Friday 31 Oct 2014

New Muppet Album Puts On The Music

Muppets!Sorry to steal Chris’s and Coach’s thunder, but I saw this today and had to write about it. There’s a new record of Muppet-inspired music called The Green Album. It’s not easy being green, as fans of Kermit the Frog and his lovable gang of felt and foam friends can attest. It’s also hard to name an album after a famous (and pretty good) Weezer album. But when groups like OK Go, Andrew Bird, Sondre Lerche, and (Coach, this is for you) The Airborne Toxic Event are part of the mix, being green got a little easier. Weezer themselves also supply a track, a cover of the Kermit klassic “Rainbow Connection.” It’s too bad they couldn’t get Waka Flocka Flame (he took his name from Fozzy Bear’s catchphrase).

The album is all covers of classic Muppet songs, from the show’s theme song (OK Go’s experimental take) to the hilarious “Mahna Mahna” (a faithful and rocking adaptation by The Fray). I’ve never heard of a majority of the listings, making me ashamed to call myself a Muppet fan. While the Muppets have a long tradition of covering classic songs, these were original Muppet creations, either appearing in films or The Muppet Show.

If you’re familiar with the Muppets (I hope you are!) then you’ll find some of the songs recognizable. I’m a fan of covers, but many are hit or miss. If you don’t know the song’s a cover (as I did with All Along the Watchtower for a long time–yes, pretty embarrassing), then it makes listening easier. For me, the covers of the songs that I know were a bit of a letdown. Maybe it’s nostalgia, or maybe it’s that the originals were so catchy and perfect, but the covers that deviate too far from the source material feel different for the sake of being different. OK Go’s cover, for example, is darker, slower, and loses the peppy, zany tone of the original Muppet theme. Yet it’s not such a stark contrast to say anything new or interesting. It’s funky, sure, but a little off-kilter for me (which is surprising for OK Go, since they’re good with writing hooks).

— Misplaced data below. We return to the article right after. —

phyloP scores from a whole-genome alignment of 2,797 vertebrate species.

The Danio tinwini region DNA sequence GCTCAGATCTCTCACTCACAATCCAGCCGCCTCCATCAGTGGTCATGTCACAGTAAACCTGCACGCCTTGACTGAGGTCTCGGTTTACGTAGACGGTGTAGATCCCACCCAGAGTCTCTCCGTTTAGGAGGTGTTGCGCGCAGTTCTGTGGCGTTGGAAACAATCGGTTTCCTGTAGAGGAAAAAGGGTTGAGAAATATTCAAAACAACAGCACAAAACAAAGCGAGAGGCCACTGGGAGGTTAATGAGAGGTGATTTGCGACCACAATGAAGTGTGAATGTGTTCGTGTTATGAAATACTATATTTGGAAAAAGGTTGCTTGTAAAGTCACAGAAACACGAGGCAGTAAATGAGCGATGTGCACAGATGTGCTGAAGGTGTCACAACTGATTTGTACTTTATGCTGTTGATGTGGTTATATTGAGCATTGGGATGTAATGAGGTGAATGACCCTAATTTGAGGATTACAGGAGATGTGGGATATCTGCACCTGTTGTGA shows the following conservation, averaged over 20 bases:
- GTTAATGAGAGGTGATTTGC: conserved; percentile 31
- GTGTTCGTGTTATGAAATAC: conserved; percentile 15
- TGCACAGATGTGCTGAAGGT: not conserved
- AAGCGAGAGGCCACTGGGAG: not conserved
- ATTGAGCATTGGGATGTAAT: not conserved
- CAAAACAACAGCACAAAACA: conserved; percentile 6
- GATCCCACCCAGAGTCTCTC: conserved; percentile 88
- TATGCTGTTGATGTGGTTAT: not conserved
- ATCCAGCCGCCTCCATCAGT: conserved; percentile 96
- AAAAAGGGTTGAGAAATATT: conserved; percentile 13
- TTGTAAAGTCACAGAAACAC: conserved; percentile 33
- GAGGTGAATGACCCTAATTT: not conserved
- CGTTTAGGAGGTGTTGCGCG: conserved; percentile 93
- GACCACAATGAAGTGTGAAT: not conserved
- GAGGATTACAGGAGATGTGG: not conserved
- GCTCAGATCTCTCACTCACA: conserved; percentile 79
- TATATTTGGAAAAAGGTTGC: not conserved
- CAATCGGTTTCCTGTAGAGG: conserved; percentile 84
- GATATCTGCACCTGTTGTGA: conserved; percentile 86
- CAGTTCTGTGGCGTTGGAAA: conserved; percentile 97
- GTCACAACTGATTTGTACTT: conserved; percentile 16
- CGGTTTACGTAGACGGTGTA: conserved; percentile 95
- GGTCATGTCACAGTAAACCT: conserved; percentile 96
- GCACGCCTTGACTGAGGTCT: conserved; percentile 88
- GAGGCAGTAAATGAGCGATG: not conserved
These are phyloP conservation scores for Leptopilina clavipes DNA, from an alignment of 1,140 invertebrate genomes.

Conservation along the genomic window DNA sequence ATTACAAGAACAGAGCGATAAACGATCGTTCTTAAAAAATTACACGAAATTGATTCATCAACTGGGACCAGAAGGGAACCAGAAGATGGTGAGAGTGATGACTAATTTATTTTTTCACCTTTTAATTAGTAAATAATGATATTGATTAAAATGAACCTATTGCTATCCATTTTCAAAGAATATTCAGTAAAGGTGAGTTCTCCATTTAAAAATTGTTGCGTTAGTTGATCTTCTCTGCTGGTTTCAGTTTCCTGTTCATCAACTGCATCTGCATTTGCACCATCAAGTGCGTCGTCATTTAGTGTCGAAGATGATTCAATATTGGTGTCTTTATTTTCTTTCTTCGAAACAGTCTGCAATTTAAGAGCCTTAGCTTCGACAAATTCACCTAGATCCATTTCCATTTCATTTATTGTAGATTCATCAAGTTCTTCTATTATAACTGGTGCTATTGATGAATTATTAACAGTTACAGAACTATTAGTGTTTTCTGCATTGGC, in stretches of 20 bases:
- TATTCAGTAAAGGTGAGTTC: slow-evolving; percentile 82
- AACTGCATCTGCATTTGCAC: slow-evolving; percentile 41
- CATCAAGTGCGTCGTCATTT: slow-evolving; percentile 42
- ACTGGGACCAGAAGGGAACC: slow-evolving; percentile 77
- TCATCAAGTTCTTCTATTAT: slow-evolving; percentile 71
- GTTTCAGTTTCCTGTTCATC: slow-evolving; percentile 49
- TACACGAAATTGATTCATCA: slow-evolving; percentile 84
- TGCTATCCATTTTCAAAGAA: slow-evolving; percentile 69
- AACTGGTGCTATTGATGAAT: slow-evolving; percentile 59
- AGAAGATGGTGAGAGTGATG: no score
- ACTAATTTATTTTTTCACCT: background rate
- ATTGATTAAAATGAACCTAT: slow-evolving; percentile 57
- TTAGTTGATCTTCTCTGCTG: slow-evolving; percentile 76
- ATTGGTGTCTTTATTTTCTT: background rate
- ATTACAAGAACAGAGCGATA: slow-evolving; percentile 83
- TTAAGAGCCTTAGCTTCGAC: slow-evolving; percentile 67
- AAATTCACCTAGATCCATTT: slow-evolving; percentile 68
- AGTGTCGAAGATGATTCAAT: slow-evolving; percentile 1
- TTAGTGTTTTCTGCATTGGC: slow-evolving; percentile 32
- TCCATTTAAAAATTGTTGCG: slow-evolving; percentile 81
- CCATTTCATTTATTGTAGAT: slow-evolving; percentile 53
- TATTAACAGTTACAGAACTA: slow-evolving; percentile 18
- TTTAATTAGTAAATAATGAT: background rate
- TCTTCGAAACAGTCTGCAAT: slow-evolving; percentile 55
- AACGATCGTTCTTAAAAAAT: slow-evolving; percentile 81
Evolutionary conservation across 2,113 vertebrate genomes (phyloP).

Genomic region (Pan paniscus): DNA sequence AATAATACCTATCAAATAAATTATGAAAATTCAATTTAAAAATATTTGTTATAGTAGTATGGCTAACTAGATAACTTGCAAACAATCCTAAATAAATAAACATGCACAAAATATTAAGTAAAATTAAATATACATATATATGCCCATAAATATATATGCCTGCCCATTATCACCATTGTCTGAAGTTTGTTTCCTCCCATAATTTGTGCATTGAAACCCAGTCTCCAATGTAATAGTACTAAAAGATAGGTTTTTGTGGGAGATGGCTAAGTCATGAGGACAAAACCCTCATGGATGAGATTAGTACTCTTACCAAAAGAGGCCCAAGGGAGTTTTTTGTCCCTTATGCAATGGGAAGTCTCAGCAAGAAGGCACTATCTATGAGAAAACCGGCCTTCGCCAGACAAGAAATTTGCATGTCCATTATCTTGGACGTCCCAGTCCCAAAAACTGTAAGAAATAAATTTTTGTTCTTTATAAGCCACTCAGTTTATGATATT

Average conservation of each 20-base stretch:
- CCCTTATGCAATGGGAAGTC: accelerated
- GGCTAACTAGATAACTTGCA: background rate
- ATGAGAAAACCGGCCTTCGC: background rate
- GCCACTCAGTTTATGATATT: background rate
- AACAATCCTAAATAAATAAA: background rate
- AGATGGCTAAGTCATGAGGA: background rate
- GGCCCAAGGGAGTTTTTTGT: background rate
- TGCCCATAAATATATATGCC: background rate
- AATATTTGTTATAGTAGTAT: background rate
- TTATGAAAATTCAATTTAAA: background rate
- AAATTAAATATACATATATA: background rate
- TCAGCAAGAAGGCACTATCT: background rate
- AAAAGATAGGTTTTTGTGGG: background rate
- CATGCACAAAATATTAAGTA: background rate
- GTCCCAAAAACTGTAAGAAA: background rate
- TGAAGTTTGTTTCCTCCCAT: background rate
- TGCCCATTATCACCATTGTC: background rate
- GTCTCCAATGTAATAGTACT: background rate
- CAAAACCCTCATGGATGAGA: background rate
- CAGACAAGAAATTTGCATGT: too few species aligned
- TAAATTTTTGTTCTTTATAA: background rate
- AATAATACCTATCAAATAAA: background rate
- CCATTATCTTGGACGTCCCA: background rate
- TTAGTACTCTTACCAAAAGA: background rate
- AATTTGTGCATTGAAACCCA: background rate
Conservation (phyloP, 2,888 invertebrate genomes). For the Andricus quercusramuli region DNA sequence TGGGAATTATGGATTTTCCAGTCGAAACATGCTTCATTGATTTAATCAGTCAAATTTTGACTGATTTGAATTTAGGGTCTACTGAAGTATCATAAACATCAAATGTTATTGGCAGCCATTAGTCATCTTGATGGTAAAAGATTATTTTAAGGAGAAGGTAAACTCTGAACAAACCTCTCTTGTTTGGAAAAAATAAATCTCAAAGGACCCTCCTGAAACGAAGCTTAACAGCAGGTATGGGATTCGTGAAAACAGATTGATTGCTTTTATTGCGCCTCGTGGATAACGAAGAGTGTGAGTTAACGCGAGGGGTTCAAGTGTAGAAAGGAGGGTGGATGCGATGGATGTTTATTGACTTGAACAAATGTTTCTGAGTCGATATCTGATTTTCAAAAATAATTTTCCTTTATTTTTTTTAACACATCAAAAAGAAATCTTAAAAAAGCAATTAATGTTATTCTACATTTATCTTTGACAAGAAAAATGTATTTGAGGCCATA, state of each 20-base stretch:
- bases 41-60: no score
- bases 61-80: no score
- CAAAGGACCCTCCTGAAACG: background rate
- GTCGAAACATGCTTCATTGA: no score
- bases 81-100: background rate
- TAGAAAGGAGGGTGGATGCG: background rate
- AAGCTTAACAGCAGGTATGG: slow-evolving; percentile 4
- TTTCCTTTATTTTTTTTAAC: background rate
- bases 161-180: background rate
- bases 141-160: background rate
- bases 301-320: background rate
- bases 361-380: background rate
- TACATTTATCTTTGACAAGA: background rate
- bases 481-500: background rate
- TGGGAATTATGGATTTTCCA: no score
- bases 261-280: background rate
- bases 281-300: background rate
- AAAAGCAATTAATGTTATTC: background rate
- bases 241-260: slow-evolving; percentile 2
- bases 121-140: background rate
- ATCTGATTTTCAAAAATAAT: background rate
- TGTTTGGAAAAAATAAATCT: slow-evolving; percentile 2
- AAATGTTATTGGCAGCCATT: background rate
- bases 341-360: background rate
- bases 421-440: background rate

The album as whole feels a bit disjointed. “Night Life” performed by Brandon Saller sounds like a Van Halen song, and that’s followed up by “Being Green” as done by Andrew Bird. Bird’s take on the song is sweet and fun and it even elevates the original (while Kermit’s warbling will always deliver, hearing the song in a more harmonic tone is nice). But moving from a hard-rocking jam to the wistful ode to acceptance is a bit jarring. And what’s “Being Green”–such a classic–doing lost three songs from the end of the album?

Call me a Statler or Waldorf, but I’ll stick with the originals, thank you very much. Still, anything Muppets is good in my book, so I can’t help but listen to this with a smile. You can listen too, and tell me what you think, by streaming the whole album on NPR. It might not be up there for long, so listen while you can. Or you can purchase the album on iTunes or Amazon. Listen to it once or over and over again, and get your Muppet fill until the new Muppet movie comes out this fall.

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